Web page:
What Households Should Know Following Fed Decision to Keep Interest Rates Unchanged

The Federal Reserve has kept interest rates near zero since 2008.

BySUSANNA KIM
September 17, 2015, 3:36 PM
PHOTO: Janet Yellen, chair of the U.S. Federal Reserve, smiles while listening to a question during a news conference following a Federal Open Market Committee meeting in Washington, D.C. on Sept. 17, 2015.
Janet Yellen, chair of the U.S. Federal Reserve, smiles while listening to a question during a news conference following a Federal Open Market Committee meeting in Washington, D.C. on Sept. 17, 2015.
Andrew Harrer/Getty Images

— -- The Federal Reserve's decision today to keep interest rates unchanged may mean consumers can make some decisions while rates remain near zero.

Mark Zandi, chief economist with Moody's, said he expects the Fed to begin raising rates before the year is over.

"However, the longer they wait to begin normalizing rates, the greater the risk they will be forced to play catch up and raise rates more aggressively in the future," Zandi said. "It is much better for the economy long-run to normalize rates in a slow and orderly way."

The Federal Reserve hasn't raised interest rates since 2006 and rate shave stayed near zero since December 2008. Federal Reserve Chairwoman Janet Yellen said during a news conference today that due to "heightened uncertainties abroad and the slightly softer" expected path for inflation, the committee will wait for further economic evidence before making a move in rates.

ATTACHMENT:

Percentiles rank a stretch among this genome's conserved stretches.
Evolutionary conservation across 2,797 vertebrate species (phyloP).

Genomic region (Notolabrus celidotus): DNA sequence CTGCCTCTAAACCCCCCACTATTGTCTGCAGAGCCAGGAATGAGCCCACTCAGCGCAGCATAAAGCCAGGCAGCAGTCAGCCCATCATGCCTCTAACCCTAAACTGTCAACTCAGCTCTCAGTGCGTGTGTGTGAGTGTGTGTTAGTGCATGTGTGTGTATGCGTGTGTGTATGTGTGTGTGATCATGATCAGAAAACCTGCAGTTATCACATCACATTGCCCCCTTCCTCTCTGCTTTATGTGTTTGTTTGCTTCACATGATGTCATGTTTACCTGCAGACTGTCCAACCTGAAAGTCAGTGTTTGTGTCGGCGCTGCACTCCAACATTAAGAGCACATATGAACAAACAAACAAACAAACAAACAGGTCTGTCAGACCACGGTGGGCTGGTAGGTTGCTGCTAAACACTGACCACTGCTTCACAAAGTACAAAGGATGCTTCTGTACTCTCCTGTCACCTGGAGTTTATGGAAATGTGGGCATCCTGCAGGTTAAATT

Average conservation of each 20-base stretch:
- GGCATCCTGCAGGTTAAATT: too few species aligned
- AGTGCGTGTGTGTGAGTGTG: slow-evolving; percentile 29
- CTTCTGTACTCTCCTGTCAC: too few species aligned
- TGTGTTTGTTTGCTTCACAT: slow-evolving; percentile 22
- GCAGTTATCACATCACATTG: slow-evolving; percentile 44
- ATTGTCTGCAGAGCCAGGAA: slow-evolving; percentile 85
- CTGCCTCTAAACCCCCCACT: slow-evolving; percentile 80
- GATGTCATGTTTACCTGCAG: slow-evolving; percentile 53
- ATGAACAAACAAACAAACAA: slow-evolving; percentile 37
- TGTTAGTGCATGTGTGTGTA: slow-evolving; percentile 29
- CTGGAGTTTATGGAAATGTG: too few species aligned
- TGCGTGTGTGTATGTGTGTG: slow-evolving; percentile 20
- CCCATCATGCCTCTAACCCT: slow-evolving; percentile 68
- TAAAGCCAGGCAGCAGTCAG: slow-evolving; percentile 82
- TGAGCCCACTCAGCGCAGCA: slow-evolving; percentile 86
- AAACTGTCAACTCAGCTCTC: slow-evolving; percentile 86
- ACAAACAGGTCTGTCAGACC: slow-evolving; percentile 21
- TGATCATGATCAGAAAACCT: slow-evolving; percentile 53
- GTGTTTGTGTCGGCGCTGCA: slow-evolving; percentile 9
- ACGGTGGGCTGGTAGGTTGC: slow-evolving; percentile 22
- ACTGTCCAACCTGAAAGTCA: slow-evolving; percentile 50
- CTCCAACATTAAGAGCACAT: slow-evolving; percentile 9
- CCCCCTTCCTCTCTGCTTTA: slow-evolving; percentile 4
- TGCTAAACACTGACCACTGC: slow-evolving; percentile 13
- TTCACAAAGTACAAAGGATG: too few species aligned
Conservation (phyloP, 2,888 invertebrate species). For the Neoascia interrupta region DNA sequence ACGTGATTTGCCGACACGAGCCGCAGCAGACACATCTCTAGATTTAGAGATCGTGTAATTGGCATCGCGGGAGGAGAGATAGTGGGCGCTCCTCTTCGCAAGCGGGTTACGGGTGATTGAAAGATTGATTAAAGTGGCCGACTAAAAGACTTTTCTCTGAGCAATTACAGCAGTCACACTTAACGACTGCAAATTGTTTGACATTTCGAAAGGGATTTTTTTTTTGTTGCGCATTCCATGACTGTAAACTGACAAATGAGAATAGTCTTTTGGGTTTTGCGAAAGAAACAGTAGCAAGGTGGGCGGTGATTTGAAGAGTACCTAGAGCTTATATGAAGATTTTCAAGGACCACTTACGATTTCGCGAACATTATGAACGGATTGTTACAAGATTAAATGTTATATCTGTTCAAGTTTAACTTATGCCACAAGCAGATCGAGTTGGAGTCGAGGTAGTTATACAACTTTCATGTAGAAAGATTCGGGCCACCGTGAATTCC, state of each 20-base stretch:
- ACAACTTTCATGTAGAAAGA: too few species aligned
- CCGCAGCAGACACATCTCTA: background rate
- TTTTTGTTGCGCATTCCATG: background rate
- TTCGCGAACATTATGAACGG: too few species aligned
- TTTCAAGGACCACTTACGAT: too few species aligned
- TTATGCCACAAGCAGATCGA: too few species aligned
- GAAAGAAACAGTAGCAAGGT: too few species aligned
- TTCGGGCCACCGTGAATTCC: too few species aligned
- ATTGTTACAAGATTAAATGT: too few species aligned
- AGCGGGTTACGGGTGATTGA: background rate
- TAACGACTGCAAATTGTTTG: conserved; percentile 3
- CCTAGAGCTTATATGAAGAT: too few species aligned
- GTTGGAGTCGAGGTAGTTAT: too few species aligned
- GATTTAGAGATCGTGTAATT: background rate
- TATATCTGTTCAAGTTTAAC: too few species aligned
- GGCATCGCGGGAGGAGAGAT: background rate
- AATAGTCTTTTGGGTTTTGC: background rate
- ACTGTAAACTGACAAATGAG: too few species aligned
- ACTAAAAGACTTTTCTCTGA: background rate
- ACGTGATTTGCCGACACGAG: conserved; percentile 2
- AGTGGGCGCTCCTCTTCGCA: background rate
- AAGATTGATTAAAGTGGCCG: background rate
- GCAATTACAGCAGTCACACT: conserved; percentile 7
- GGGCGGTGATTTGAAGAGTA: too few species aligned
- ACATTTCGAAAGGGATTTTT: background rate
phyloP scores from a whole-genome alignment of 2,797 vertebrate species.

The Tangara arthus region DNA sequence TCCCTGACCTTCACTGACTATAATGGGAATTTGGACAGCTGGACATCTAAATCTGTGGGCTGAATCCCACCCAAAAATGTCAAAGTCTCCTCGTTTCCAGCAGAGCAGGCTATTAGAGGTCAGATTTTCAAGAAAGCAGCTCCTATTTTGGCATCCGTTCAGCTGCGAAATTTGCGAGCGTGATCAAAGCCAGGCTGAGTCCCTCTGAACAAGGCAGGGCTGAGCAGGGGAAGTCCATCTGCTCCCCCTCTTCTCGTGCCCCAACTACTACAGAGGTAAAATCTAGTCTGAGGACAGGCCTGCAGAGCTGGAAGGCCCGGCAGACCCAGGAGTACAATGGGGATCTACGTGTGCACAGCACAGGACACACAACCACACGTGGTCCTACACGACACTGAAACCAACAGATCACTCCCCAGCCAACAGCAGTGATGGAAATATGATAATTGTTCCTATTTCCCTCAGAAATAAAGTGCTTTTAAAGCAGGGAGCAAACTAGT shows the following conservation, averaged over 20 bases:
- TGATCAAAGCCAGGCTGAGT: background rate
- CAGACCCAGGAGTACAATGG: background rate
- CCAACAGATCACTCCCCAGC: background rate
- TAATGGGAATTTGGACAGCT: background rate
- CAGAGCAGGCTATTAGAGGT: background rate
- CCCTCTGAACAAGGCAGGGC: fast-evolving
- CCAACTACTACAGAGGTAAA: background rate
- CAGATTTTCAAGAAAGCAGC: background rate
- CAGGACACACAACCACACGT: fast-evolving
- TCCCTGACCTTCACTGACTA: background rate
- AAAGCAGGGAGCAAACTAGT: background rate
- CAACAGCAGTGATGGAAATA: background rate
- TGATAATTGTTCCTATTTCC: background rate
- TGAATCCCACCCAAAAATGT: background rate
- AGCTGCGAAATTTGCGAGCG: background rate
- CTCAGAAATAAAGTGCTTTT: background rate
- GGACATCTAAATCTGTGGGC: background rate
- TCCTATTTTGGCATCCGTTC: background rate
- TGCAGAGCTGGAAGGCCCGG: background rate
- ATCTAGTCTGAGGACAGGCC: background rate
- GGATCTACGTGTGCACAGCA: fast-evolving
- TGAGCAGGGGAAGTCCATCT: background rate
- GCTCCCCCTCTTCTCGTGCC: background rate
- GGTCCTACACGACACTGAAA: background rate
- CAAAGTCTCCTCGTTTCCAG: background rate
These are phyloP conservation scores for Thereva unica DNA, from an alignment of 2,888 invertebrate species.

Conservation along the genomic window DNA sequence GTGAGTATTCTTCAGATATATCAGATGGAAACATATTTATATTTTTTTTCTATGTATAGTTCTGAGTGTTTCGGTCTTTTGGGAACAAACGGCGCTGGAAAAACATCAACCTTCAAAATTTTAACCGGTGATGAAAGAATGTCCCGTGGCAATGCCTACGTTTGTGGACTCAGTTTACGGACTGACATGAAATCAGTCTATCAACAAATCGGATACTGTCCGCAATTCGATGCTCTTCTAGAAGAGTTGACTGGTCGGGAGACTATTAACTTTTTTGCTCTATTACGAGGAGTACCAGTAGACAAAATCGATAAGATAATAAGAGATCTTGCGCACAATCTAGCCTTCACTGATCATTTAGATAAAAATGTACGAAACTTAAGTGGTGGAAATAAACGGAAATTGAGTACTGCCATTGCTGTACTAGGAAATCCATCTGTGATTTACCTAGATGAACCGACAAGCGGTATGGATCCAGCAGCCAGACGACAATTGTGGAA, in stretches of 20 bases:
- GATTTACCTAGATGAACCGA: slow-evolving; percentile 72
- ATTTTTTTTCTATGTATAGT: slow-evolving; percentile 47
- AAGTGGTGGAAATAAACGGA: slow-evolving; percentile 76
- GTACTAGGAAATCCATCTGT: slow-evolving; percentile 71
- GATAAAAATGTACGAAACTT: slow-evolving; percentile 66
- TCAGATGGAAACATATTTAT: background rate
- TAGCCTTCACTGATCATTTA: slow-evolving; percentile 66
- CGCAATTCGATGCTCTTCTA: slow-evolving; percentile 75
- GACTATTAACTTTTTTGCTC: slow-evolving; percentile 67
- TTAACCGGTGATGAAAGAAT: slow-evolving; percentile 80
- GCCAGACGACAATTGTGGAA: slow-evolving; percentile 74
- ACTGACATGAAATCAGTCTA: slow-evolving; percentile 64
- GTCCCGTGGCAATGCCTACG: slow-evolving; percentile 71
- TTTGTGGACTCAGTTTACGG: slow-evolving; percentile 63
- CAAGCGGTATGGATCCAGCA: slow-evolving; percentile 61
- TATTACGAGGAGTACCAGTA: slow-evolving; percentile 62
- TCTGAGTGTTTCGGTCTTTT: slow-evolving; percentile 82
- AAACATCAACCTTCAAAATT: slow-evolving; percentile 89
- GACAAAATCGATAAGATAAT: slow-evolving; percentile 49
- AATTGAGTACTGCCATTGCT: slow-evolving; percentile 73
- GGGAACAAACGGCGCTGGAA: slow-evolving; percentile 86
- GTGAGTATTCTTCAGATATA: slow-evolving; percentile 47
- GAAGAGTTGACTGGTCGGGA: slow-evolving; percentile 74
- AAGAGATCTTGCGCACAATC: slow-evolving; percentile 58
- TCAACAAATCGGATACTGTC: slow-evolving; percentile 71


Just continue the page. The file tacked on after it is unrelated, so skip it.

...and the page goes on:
Here are some of the things households can be mindful of before the Fed may raise rates in the future:

1. Bank fees

The Federal Reserve is keeping the federal funds rate, which influences borrowing costs for banks, in the target range of zero to a quarter percent.

While interest rates remain near zero, bank fees may remain low and credit card issuers may continue to offer zero-percent balance transfers, Bankrate.com chief financial analyst Greg McBride said.

2. Your mortgage

While Freddie Mac chief economist Sean Becketti forecasts a moderate increase in mortgage rates over the next 18 months, mortgage rates are low by historical standards. The 30-year fixed-rate mortgage averaged 3.91 percent for the week ending Sept. 17, Freddie Mac reported today, up from last week when it averaged 3.9 percent and 4.23 percent a year ago. The 15-year fixed-rate mortgage averaged 3.11 percent, up from last week's 3.1 percent and 3.37 percent a year ago.

Any rise in interest rates will be gradual if the Fed raises rates in the future, starting with a fraction of a percentage point most likely. Therefore, potential homeowners shouldn't rush to buy a house this year, especially if it's not within their means. However, homeowners with adjustable rate mortgages and home equity lines of credit should be mindful that the cumulative effect of interest rate hikes over the course of the next couple of years could have a dramatic effect, McBride said.

McBride's advice to homeowners is, "Refinance into a fixed-rate mortgage now, or see if your home equity lender is among those that offers the ability to fix the interest rate on the outstanding balance of your home equity line."

3. Auto loans

The central bank's decision can affect borrowing when it comes to auto loans, but again, any future rise in interest rates and its effects will likely be gradual.

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